What the Maya collapse can tell us about our future

Ajax Copperwater

Circa 800 CE. The Mayan city Cancuén lost its king, Kan Maax. He was executed and un-ceremonially buried in a shallow pit. His family of 31 men, women and children, were brutally murdered and thrown in a pool.

Cancuén was a major city, the centre of the Mayan world. Thus the city prospered on trade, being strategically and geographically located, akin to what Singapore is to the economic world. Tajal Chan Ahk, Kan Maax’s predecessor, was the man who nurtured Cancuén to its greatness.

Tajal Chan Ahk was known for his statesmanship, forging alliances with Mayan kings, often by marrying off his daughters. Maintaining peace was a difficult task for any leaders, but during a time when cities were collapsing around Cancuén, it really showed Tajal Chan Ahk’s extraodrinary abilities.

So, the question is, if  Cancuén were thriving under Tajal Chan Ahk, why did it collapse like its neighbouring cities?  First, to explain what happened to Cancuén’s neighbours.

As of 800 CE, the Mayan world was experiencing a severe drought which would last 200 more years. Most affected were the southern Mayans, who were nowhere near the sea that could had provided an alternative source of food. Not helping matters were the over-usage of resources by the Mayan nobles commissioning huge building projects to glorify themselves and to increase their prestige over other nobles.

As a tradition, Mayan kings had huge family size. Therefore, after some generations of kings had taken the throne, a city-state would consist of a royal family and several many noble families. One could imagine the noble would try to outdo each other for prestige and favour of the king.

In Cancuén, only a king of Tajal Chan Ahk’s ability could hold the city-state and the various noble families together. The glue that held everything together came apart upon Tajal Chan Ahk’s death. Tension between noble families became even more strained. Subsequently, the nobles’ rivalry spilled over to the peasants, who had become more dissatisfied with the worsening political and natural environment.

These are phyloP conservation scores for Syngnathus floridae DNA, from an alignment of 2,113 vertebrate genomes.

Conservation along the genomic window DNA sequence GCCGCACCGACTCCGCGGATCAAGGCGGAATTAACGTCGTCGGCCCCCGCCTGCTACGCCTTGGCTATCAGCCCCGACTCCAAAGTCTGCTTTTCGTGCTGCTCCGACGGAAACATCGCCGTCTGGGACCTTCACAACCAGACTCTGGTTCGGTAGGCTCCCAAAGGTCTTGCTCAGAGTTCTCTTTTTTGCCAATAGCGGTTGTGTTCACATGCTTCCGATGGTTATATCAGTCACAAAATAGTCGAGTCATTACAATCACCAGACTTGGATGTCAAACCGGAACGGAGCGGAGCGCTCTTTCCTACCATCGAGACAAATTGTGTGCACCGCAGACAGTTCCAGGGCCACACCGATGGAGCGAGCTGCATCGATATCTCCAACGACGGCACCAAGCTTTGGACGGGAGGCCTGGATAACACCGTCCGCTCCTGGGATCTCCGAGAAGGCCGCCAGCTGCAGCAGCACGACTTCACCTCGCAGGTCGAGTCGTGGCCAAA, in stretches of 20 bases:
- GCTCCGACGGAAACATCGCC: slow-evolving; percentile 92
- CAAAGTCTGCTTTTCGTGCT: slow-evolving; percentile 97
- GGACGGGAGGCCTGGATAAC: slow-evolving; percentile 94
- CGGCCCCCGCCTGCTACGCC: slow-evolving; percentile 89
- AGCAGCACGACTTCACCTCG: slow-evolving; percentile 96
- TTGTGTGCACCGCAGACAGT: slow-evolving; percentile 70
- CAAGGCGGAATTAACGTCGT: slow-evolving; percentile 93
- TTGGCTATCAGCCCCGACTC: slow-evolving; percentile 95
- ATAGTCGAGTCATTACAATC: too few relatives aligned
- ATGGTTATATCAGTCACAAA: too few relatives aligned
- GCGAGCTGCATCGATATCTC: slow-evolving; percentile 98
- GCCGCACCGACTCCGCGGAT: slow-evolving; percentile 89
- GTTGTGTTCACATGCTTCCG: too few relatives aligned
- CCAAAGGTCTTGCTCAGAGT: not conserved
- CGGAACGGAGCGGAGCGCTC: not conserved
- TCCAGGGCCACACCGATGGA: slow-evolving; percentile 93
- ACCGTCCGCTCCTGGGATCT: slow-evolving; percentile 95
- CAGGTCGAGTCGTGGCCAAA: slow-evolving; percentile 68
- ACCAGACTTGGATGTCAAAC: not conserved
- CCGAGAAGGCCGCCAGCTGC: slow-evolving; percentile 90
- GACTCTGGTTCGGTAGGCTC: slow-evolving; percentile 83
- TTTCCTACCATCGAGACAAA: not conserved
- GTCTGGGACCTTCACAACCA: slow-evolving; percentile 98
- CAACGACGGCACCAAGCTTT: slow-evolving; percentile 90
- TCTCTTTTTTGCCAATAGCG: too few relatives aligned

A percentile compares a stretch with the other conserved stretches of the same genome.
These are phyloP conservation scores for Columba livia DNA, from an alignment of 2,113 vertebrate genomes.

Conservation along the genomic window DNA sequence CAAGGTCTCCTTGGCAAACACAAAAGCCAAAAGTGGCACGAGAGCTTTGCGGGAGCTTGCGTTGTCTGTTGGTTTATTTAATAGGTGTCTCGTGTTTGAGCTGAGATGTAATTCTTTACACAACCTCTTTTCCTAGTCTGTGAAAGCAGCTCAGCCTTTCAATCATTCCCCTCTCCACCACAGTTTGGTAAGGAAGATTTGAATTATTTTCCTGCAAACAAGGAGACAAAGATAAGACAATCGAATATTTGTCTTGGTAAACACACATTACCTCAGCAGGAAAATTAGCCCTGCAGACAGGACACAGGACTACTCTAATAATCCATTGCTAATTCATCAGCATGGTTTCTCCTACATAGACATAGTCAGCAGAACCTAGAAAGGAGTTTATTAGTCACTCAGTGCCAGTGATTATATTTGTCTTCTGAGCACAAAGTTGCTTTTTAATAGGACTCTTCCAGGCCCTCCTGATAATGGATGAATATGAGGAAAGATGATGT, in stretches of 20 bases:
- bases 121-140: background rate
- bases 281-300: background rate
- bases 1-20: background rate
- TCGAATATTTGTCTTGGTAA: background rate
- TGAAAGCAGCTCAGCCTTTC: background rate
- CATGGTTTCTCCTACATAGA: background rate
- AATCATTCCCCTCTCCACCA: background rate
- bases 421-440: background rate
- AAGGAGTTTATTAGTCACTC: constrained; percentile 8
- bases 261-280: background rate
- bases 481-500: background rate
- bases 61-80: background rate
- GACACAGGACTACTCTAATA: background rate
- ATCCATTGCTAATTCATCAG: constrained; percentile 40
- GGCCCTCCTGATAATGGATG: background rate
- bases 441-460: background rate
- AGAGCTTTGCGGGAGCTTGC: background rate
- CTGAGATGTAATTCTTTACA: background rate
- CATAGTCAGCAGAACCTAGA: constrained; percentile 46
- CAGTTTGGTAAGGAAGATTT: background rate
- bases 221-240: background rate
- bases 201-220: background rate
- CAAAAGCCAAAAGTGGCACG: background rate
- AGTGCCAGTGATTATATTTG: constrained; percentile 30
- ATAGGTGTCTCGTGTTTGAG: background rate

With the deteriorating drought, food and water had become harder to obtain. People were wondering if their gods were angry at the nobles, who some served as the city’s only priests capable of communicating with the gods. The ruins of Cancuén gave some clues that the peasants had revolted against the king and the nobles, who they saw as the source of the gods’ wrath in the form of the drought.

Even Cancuén, a once-booming city, shared its neighbours’ fate and felt into ruins, circa 800 CE. Its king and nobles could not recognise the problem that was brewing around them and they had contributed to the declining state of the city with its grandiose building projects at the expense of the people and the environment.

What happened to Cancuén’s inhabitants after its destruction? There was no definitive answer to that question but one could imagine the survivors would become refugees. They could have either seek shelters in other still-thriving cities or merge into the countryside to survive on whatever meagre resources they could gather.

In today’s modern world, we face a climate change which will no doubt devastate our way of life. Climate change not only means extreme change in temperature and weather, it also brings about the increase in diseases, global food crisis as well as more social unrest. Hence, it is governmental policies that determines whether a country and its people could survive this coming crisis.

The Mayans have an interesting philosophy: they believed knowing the past means understanding the cyclical influences that created the present, and by understanding this cyclical influences of the present, they would see the cyclical influences of the future.

Will we share the same fate as Cancuén? There is a possible chance as history often repeats itself. From the fall of the Old Kingdom of Ancient Egypt, the end of the Han Dynasty China to the recent collapse of Yugoslavia. Avoiding a global societal collapse depends on what we do with the current technology and the knowledge that we have. Most important of all, we must learn from history how the Ancients survive climate change and societal collapse.


Picture from Wikipedia.